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Materials Monday: Scale in dolls and doll clothing

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This week, the topic is SCALE! 

This is often a problem in the doll world, because people don't understand it properly.  People say they have a doll of such-and-such a height as if that's the only number that mattered.


Scale in dolls and doll clothes

So here's a representation of a adult human figure, who we'll say is an American woman of average height, which is 5'4" or 64 inches.

  • At 1/3 scale, that person would be 1/3 the size, which is 21.3 inches, or 54.1cm
  • At 1/4 scale, that person is 16 inches, or 40.64cm.
  • At 1/6 scale, that person is 10.7 inches, or 27.2cm.
  • At 1/12 scale, that person is 5.3, or 13.5cm

Hm, 54 cm, 40 m, 27cm... these sound like the heights of some dolls I know! 

Volks Super Dollfie 10, the original asian BJD, the reason 1/3 dolls are called "SD size" regardless if whether they are a Volks doll or not, is 54cm!  That's 1/3 scale!


Here's the problem:  The '10' in Super Dollfie 10 referred to the age.  10.

A child who is half the size of an adult is not a 1/2 scale person.  It's a 1:1 scale child. When calculating the scale of a doll, you have to calculate how mature it's supposed to be, not just the height.

The average height of an American 10 year old is 4'6", which is 54 inches.  At 1/3 scale, that person would be 18" or 45 cm. (Yes, I realize I'm using American measures on Japanese dolls, but I wasn't able to find Japanese average kid sizes so I picked American size to be consistent)

This is a problem because a child-shaped doll became the 'default' size for a 1/3 scale adult. Mini Super Dollfie (MSD) became the 'default' size for 1/4, and that also was a child shaped doll.  Yo-SD, an even smaller kid doll that I equate to a 4 year old or so in body and 12 inches in total height, became 1/6 scale.  

You know who else is 1/6 scale?  Barbie.  Just try swapping their clothes.

Complicating things further, lots of companies that followed Volks' lead with body shape reacted to demand by customers for curvier bodies by adding bigger busts.  D cups on a 10 year old does not make a body into a matured adult shape.  It just makes them 10 year olds with D cups. 

It wasn't until years later that truly adult proportioned dolls came out in 1/3, 1/4, 1/6, and at that point they became considered aberrations.  As a result, most of the BJD community is wrong or inconsistent when they talk about scale. 

So, if you're new to a particular doll and someone starts going on about how it's such-and-such a scale... don't necessarily believe them.  Look at the body shape and check the dolls' measurements instead.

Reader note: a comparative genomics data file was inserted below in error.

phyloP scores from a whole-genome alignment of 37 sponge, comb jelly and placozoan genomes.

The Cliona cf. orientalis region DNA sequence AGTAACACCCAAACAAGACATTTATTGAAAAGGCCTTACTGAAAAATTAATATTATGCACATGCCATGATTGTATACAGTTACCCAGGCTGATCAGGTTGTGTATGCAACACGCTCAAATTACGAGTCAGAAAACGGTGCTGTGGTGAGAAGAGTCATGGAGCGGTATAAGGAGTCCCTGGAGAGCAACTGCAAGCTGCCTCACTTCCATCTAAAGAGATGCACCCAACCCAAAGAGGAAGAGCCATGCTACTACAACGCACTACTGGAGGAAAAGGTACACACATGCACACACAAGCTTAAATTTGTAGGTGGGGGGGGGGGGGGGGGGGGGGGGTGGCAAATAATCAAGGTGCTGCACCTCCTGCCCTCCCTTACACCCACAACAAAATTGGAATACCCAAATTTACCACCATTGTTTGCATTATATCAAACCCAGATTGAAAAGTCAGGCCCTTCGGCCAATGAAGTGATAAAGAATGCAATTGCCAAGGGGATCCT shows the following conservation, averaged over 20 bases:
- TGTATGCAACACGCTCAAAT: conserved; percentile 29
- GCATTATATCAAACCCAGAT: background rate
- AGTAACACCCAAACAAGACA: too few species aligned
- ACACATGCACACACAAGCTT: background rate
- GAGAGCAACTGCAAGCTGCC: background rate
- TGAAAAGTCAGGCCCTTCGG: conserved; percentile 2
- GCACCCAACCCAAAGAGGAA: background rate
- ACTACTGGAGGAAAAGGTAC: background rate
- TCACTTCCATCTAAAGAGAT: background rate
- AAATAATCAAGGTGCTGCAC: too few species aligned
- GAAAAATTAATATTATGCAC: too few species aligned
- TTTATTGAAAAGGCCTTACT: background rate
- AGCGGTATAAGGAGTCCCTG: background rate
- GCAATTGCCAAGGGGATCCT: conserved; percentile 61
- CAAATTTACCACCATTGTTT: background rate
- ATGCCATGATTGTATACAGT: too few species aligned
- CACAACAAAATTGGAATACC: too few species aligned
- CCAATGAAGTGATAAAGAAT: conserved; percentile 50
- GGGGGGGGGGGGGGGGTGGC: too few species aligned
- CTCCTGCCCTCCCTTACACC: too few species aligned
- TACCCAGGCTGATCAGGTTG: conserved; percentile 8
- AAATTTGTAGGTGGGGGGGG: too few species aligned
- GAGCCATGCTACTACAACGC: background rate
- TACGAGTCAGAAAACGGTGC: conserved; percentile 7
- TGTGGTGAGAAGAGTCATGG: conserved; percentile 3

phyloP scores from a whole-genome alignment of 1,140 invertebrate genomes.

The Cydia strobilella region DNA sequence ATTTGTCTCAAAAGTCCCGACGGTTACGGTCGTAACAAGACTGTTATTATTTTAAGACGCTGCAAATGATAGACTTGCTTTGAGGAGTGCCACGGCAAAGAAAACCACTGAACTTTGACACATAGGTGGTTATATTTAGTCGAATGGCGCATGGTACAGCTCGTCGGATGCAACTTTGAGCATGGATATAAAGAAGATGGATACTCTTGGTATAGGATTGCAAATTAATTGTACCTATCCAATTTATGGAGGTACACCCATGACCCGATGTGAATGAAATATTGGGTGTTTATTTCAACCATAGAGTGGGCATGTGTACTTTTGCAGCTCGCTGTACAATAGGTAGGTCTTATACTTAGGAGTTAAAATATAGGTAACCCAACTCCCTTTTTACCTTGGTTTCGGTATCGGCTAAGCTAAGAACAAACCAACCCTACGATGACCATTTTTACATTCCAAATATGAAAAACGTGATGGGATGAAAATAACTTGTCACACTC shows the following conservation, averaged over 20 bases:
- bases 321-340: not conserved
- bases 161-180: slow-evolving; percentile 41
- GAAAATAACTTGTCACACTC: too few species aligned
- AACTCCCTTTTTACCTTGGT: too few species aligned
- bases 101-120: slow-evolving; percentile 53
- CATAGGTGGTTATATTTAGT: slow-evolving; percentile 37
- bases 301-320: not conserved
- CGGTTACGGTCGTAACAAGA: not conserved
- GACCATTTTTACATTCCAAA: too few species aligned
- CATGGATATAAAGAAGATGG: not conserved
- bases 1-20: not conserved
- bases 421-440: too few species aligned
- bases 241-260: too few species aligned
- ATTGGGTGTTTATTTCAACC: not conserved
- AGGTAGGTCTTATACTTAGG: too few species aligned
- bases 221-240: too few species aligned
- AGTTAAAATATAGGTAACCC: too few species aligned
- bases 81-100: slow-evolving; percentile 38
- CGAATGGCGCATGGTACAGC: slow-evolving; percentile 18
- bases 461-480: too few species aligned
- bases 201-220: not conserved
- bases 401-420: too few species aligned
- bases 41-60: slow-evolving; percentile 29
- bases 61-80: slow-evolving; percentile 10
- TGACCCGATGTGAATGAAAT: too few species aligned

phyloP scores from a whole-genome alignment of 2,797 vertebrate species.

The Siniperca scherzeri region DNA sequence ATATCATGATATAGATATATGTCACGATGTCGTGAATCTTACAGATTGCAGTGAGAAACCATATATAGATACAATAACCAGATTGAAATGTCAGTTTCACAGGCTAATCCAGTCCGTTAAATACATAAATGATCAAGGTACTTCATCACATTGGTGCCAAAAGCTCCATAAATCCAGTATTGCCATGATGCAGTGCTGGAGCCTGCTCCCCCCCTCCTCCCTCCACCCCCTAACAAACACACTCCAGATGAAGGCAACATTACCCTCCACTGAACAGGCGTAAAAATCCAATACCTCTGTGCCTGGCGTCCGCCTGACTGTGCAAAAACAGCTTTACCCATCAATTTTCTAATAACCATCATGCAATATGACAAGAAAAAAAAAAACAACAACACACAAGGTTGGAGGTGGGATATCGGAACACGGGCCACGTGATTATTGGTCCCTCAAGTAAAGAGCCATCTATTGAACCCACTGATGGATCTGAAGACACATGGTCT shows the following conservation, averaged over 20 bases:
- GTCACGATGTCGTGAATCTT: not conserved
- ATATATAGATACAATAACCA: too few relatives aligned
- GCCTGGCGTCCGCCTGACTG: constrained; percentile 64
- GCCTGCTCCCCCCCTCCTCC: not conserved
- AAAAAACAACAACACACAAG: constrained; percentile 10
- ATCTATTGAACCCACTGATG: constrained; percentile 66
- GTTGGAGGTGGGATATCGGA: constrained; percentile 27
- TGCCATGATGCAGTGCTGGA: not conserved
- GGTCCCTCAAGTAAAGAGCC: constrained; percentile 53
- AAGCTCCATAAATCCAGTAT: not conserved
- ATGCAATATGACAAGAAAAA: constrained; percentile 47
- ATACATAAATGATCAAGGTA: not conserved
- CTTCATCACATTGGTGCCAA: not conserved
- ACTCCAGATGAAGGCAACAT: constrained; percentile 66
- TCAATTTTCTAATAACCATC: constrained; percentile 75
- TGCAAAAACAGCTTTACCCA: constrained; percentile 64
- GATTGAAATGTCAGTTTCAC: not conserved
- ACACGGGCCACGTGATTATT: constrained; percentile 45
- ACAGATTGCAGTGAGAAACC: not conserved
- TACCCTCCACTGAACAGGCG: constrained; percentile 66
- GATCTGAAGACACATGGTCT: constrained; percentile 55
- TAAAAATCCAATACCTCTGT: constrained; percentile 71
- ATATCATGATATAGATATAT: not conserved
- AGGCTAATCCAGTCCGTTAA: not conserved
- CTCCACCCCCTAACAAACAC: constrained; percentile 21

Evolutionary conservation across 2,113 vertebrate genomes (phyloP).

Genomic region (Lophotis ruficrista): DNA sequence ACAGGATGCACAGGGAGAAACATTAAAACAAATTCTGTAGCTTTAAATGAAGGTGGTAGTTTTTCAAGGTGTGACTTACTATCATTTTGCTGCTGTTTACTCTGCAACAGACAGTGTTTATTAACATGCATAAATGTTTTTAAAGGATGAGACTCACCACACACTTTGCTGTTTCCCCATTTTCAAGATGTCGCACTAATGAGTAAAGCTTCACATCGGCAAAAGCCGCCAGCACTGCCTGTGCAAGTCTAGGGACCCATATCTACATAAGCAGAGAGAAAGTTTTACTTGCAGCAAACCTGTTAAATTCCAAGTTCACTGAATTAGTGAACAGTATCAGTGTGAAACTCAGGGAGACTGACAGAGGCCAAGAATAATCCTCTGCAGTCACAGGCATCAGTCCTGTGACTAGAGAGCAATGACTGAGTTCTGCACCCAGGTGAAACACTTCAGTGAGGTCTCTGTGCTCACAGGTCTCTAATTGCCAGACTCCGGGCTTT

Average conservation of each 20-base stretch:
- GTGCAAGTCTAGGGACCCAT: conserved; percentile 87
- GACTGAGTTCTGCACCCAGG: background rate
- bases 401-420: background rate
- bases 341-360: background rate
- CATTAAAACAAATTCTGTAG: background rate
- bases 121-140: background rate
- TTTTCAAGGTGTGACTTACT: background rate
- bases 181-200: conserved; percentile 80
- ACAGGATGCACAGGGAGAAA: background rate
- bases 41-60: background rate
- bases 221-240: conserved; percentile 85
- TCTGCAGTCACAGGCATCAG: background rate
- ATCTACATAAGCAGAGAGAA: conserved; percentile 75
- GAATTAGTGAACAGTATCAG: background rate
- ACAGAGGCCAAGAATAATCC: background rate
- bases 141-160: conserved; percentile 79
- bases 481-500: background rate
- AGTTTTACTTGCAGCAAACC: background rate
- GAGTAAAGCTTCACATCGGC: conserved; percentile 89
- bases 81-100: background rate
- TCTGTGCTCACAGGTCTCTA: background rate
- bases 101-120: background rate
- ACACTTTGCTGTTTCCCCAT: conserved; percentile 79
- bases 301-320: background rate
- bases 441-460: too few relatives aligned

Now let's move on to scale in fabric:

The problem with fabric is, it doesn't scale.  Fabric that is 1:1 on me, becomes 300% thicker on a 1/3 doll 400% thicker on a 1/4 doll, and 600% thicker on a 1/6 doll. 

To put yourself in your doll's place, imagine all of your clothes were made of thick wooly felt.  The seams are so chunky they add an extra inch to your bust, waist, and hip measurements. You'd have to go up a whole clothing size in your exterior measurements just to have the same interior room!

Your maxi dresses don't drape naturally anymore; they look like potato sacks.  Your circle skirts spread out like tutus.  Your T-shirts look like cable knit sweaters.

It's not ideal.

The easiest solution is to find fabric that is that much thinner whenever possible, to substitute for the human-weight fabrics.  Otherwise, you have to make doll clothes fit the same way you would make thick fabrics work on humans (think coats and suits): Tailor the hell out of it.

This works well at 1/3 scale.  It works so-so at 1/4 scale, but at 1/4 and smaller, you start having the 'chunky hem' problem described above.  Every dart adds even more seam bulk to the inside of your doll clothes.  In many cases, instead of making an item fit better, an added seam or dart will just make it lumpier. 

Here's an example of what you need to change to get a tailored fit between sizes:
For a moderately tailored blouse in 1/3 scale made out of standard quilting-weight cotton, I have 6 darts: 2 at the bust, 2 at the waist, and 2 at the back.  In 1/4 scale, I make the exact same blouse with 4 darts (2 at the bust, 2 at the waist).  In 1/6 scale, 2 darts (at the bust), at 1/12 scale, no darts.  Because of this, even patterns for dolls which are in perfect scale with each other have a limit to how much you can enlarge/shrink them.

Monster High dolls are a great example, spanning from 10.5" to 28" and being almost perfectly in scale with each other.

  • The 'standard' Monster High dolls are 10.5" (Petite Slimline at 100%). 
  • DC Super Hero Girls are 12" and 125% larger.  All patterns still fit great. 
  • The 17" line of Monster High dolls is 150% larger, and the patterns work, but you have to start adjusting things to account for the seam bulk that took up proportionately much more space in the 10.5" size or everything comes out kind of baggy. 
  • The 28" line of Monster High dolls is 250% larger, and only some of the patterns work (ones that are designed to be loose or made with stretchy fabric).  On top of the seam bulk issue, boobs and waists and hips are much bigger curves at 250%.  When a bust is only 2 cm larger than a waist, you don't really need darts for fabric to lie smoothly.  When a bust is 5 cm larger than the waist, you do.

I hope you now have a better understanding of Scale, and how to use it to both properly size your dolls and help you sew more-in scale clothes :)